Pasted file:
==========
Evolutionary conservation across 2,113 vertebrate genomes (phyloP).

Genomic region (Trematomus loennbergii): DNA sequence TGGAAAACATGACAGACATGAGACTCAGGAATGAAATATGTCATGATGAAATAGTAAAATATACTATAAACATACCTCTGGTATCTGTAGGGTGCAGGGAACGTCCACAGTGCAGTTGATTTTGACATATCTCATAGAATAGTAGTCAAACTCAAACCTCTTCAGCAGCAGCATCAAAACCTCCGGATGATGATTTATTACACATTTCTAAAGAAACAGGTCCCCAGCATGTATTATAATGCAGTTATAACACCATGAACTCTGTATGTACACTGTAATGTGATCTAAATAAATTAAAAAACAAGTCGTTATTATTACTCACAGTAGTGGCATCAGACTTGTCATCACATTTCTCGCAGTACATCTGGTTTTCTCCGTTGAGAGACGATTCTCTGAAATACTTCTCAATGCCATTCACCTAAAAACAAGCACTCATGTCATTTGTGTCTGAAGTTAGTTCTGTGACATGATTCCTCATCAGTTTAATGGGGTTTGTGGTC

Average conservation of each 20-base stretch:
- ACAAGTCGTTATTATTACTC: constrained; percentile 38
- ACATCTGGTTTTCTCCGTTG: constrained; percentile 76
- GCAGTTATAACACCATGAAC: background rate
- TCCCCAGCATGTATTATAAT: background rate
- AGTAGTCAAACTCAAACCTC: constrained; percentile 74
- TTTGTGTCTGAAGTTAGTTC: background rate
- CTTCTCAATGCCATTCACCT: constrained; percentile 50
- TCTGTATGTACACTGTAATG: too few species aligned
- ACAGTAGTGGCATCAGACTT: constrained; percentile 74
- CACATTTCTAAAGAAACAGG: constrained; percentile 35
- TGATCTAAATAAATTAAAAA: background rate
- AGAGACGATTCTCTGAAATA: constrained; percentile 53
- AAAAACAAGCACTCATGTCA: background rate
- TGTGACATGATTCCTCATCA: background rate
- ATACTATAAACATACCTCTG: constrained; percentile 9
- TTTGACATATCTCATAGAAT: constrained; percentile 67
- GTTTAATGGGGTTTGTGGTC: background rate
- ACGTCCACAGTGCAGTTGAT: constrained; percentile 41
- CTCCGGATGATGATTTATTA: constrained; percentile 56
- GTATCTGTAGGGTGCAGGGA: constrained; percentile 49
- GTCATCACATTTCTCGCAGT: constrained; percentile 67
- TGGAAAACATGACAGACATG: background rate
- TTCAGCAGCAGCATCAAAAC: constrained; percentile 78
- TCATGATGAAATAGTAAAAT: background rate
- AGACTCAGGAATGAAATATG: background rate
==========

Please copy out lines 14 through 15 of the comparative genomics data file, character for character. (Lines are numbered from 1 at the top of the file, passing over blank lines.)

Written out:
- TGATCTAAATAAATTAAAAA: background rate
- AGAGACGATTCTCTGAAATA: constrained; percentile 53